If you don’t, seismic restrains are an excellent choice when installing your cylinder.
What are seismic restraints? Seismic restraints for hot water cylinders are steel straps used to keep a hot water cylinder in place, preventing it from falling during an earthquake. They are affixed by screwes and washers of a certain standard to the wall framing around the cylinder. Hot water cylinders are heavy items, with a 135 litre cylinder weighing around 170 kg when it’s full of water. If there are no restrains, this is quite a lot of weight to be flung around in an earthquake, not to mention if you have an even bigger one. It can also damage other items such as pipes which are connected to it, and cause a flood.
Along with this, NZBC B1.3.2 standard requires building elements (including storage water heaters) to be adequately supported including support against earthquake forces. The method illustrated in Figure 14 is acceptable for water heaters up to 360 litre capacity. Where fittings and pipework are attached to the water heater through the supporting platform or floor a 50 mm minimum clearance shall be provided between the fitting and the support structure. 6.11.5 An alternative acceptable solution for securing storage water heaters against seismic forces is given in Section 203 of NZS 4603.
If you are getting a new cylinder installed, make sure that it comes with a seismic retraint kit!
Retrofitting a seismic restraint kit
If you already have your cylinder installed and are not looking to replace it anytime soon, it is possible to retrofit seismic restraints to your exisiting cylinder. However, this is more complicated than installing with a new cylinder, since access behind the cylinder is required. If this is something you would like to do, it is best to contact us to discuss the job.
A customer recently called us with the issue of their low pressure cylinder finally giving up on them. They needed a solution for hot water and decided that mains pressure would be the ideal thing to go for. So we recommended going for a Rheem 180L mains pressure cylinder to provide them with the solution they were looking for.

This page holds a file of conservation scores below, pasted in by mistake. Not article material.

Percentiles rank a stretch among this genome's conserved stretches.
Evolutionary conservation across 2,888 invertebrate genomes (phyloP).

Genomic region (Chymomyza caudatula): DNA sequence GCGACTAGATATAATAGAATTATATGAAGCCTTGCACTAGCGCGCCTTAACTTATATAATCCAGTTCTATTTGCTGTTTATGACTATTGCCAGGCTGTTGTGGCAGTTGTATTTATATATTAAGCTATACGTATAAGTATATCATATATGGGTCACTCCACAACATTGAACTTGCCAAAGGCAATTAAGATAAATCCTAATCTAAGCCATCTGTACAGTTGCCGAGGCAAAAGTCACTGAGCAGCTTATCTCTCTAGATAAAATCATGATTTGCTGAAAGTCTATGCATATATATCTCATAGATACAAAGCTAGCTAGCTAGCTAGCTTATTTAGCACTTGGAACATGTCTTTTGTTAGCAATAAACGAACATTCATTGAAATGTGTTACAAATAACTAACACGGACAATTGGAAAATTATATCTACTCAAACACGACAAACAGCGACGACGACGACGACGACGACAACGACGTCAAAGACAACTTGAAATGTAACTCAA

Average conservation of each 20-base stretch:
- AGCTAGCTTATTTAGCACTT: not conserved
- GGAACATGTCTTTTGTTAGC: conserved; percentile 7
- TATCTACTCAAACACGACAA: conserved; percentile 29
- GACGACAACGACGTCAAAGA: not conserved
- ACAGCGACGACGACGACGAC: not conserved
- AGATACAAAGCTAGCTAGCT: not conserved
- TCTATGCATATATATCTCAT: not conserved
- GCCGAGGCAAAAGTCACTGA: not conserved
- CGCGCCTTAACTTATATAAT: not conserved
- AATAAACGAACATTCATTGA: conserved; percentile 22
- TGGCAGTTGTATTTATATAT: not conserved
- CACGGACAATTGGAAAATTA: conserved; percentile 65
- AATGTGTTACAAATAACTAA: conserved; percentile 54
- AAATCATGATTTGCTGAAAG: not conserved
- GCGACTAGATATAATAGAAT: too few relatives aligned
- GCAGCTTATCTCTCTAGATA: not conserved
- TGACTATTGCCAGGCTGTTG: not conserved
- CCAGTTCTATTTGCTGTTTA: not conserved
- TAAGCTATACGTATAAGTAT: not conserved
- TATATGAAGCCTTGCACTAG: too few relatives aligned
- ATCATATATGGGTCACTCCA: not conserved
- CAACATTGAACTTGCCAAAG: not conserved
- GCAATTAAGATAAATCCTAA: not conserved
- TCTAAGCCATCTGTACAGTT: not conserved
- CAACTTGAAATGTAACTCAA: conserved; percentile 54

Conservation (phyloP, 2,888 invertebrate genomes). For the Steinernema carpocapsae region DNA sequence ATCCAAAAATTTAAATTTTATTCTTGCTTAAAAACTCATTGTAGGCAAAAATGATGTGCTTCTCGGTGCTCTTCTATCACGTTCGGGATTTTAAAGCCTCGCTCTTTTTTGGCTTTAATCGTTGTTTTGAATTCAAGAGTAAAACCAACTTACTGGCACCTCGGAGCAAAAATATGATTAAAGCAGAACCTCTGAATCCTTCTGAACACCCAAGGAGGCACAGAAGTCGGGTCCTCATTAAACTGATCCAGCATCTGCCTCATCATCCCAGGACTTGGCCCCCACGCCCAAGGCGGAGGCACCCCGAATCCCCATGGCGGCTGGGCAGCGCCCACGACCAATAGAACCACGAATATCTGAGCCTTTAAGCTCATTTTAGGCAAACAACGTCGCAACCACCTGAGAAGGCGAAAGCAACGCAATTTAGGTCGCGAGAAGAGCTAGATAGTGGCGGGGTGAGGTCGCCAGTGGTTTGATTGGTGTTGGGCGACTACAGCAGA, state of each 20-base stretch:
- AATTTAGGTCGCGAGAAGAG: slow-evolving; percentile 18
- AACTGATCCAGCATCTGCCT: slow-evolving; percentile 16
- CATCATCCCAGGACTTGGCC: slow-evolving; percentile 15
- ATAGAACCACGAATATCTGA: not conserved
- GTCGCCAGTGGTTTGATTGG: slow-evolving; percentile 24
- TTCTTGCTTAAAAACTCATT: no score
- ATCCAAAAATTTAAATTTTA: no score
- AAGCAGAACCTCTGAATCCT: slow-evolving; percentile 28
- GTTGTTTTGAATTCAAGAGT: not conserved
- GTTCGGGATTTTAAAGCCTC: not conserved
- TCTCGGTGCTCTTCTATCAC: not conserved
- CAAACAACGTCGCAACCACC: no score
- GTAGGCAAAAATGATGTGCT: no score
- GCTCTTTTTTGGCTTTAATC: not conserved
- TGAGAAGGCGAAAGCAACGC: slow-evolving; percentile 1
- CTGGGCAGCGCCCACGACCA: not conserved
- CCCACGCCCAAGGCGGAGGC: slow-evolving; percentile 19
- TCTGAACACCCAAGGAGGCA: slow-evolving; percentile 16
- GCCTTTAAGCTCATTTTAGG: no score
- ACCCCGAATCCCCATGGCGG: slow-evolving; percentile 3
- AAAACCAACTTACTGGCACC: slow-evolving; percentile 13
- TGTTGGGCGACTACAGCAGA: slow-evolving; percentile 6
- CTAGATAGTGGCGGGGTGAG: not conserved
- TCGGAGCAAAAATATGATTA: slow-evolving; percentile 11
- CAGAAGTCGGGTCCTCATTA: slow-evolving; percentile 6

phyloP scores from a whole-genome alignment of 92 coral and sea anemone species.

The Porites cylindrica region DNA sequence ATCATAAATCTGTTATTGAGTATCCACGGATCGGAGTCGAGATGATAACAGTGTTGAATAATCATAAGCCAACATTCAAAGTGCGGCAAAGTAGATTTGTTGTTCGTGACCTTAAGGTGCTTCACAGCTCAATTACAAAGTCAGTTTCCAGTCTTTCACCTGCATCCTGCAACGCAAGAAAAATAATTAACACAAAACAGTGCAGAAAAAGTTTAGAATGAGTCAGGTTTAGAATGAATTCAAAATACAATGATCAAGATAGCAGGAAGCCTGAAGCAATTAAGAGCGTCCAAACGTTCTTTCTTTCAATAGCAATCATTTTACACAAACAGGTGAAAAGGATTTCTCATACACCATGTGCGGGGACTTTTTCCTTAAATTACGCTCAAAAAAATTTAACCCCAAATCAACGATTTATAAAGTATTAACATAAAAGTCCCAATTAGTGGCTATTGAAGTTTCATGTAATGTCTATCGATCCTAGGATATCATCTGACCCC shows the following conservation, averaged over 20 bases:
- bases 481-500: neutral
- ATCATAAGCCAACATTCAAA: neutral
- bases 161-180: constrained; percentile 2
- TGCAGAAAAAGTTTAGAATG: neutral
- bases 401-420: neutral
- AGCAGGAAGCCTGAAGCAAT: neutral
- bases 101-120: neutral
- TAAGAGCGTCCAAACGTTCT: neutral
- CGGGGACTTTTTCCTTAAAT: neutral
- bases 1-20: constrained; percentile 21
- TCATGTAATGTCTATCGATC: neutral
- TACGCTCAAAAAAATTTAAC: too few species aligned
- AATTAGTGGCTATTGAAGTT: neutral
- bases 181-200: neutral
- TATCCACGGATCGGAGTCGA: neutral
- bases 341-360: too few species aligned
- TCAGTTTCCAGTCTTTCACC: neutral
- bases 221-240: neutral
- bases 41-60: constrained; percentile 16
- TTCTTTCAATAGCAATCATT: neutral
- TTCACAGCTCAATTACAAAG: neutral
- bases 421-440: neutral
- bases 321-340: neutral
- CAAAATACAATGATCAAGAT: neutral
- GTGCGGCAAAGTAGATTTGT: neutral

We sent our plumber off with a new Rheem 180L mains pressure cylinder to replace the old Simplex unit and provide the customer with higher pressure hot water in their home. These hot water cylinders are extremely popular upgrades for old low pressure systems because they are easy to install, provide reliable mains pressure hot water, are very efficient and last for years to come.
While there, our plumber was also asked to replace an old faulty Wastemaster with a new Hurricane unit that do an even better job of chopping up the scraps.
“IMPORTANT NOTICE: Safe trays are now compulsory with all new internal hot water cylinder installations, as per G12/AS1 clause 5.2.3 of the New Zealand building code.”
The above notice is what you will find on most newly sold (Image of a Rheem) hot water cylinders. Last year one of our blog posts discussed whether or not you need a cylinder tray. At the time the blog discussed a faulty product which resulted in flooding and insurance claim. In that particular instance the damage was minimal and covered by the manufacturer. Can you imagine the yearly claims when thousands of hot water cylinders are installed without hot water cylinder trays?
You can take a big guess on who would have lobbied the idea and pressed to get this incorporated into recent New Zealand building code G12 amendments. This standard sets a legal guideline on how a hot water cylinder may and may not be installed.